Get More Donations Online

Online donations are becoming an increasingly significant facet of the fundraising efforts of many nonprofits.  More than ever before, people are using technology to change the way they routinely do a wide variety things.  Giving financial support to causes they believe in is no exception.

According to a 2011 study of online giving, all sectors in the nonprofit industry have experienced double-digit growth in the percentage of donations made online since 2009.  Another study on giving among high net worth households (where the average wealth of respondents was $10.7 million) found that 38.7% of such households reported making a donation online between 2007 and 2010.

While online giving doesn’t make up the majority of total gifts made annually in the United States, improving the methods donors can use to give online can help you raise more money in the future.  Below are some considerations to keep in mind when it comes to the way your nonprofit approaches online giving.

Enable Donations on Your Website

Before discussing how to optimize your site for potential donors, you first need to set up an online donation system that allows those interested to contribute to your cause.  If at all possible, try to incorporate this donation functionality directly into your website instead of directing users to a separate donation site.  Doing so has a few key benefits.

Donors Prefer Giving on a Nonprofit’s Website

Multiple studies have shown that incorporating donation functionality into your website can help facilitate fundraising success.  One online fundraising study found that the average nonprofit with a donation page within their website raised five times more than a nonprofit that sent donors to an external, unbranded donation site.

Additionally, a study of younger supporters (age 20-35) found that 56% preferred donating online via an organization’s website, whereas only 21% indicated they preferred donating via a donation site.

If you have the resources and capability to do so, it’s beneficial for your organization to incorporate donation functionality directly into your nonprofit’s website.

Integrate Internal Donation Functionality with Website Analytics

If your nonprofit’s donation functionality is internal to your website, there’s a better chance you’ll be able to integrate it with your website analytics.  While doing so depends on numerous factors, integration with analytics will allow you to see the behavior of visitors that ultimately decide to donate to your nonprofit.  You can then make informed decisions as to the best ways to adjust your website to facilitate the donation process in the future.

Design Will Change to Match Your Website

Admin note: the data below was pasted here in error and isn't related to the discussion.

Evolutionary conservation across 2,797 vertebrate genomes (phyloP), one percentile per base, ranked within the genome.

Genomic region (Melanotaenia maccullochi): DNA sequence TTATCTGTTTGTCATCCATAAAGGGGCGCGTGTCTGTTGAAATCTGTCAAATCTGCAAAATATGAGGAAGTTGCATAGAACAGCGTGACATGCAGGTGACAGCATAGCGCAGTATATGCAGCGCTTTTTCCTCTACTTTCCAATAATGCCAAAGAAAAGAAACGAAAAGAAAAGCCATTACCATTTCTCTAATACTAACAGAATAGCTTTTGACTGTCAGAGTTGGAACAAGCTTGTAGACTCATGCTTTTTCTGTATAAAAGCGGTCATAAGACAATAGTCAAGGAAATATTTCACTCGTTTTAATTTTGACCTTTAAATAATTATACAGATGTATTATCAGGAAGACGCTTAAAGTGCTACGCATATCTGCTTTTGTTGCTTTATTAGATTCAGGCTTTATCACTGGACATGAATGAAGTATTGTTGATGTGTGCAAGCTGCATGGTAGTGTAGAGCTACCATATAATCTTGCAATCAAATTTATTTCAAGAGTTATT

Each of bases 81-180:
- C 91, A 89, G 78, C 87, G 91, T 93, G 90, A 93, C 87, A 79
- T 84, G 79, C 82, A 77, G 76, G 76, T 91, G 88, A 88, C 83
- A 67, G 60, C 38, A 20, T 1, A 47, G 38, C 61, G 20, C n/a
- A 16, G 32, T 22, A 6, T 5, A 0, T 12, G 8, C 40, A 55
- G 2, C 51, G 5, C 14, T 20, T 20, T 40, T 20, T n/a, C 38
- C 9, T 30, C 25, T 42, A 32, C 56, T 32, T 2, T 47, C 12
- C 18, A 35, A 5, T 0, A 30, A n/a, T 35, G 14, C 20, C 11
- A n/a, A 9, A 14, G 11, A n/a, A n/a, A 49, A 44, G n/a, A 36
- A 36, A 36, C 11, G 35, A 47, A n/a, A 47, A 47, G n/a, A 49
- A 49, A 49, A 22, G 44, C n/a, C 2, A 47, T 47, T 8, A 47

As you update your website, the design of the donation page will update as well, helping to create a more seamless experience for potential donors without necessitating an additional fee to update your donation page separately.  It’s evident donors prefer a donation page that reflects the look and feel of your nonprofit’s brand.  Incorporating donation functionality into your website will allow you to maintain such consistency and hopefully translate into more donations.

Make the Donation Process Easy

If a visitor has decided to donate, the last thing you want to do is drive them to abandon the process because it’s overly complicated.

In an effort to keep the process as simple as possible, consider the following:

  • Ask for Minimal Information – Your donors are there to support you with a financial contribution, not to enter a ton of info about themselves.  Only ask for information that you need.
  • Indicate Progress – If your donation process requires multiple steps across multiple pages (which may indicate it’s getting too long), tell your users what to expect.  Indicate their progress towards donating by clearly showing them where they are in the process.
  • Explain Each Field – Make sure it’s very clear what information goes in each field during the donation process.  Make the title of each field clear and include an explanation whenever necessary to avoid confusion.

It turns out many nonprofits are already doing a pretty good job at making the donation process user-friendly.  A study on wealthy donors who actively use the internet found that 72% of respondents indicated they “agree” or “strongly agree” with the statement “most charity websites make it easy to donate.”

Use a Prominent, Static Donate Button

You never know when a visitor will be moved to donate to your nonprofit.  Regardless of when they decide to pledge their support, you need to ensure they can easily find where to do so.

Make your donate button stand out.  It should look different from the other tabs in your navigation and immediately draw a user’s attention.  Consider putting it in your header at the top of your website so it’s in the same location on every page.  Doing so will help ensure whenever your website visitors feel compelled to donate, they’ll know exactly where to click.

Clearly Display Your Nonprofit’s Financial Information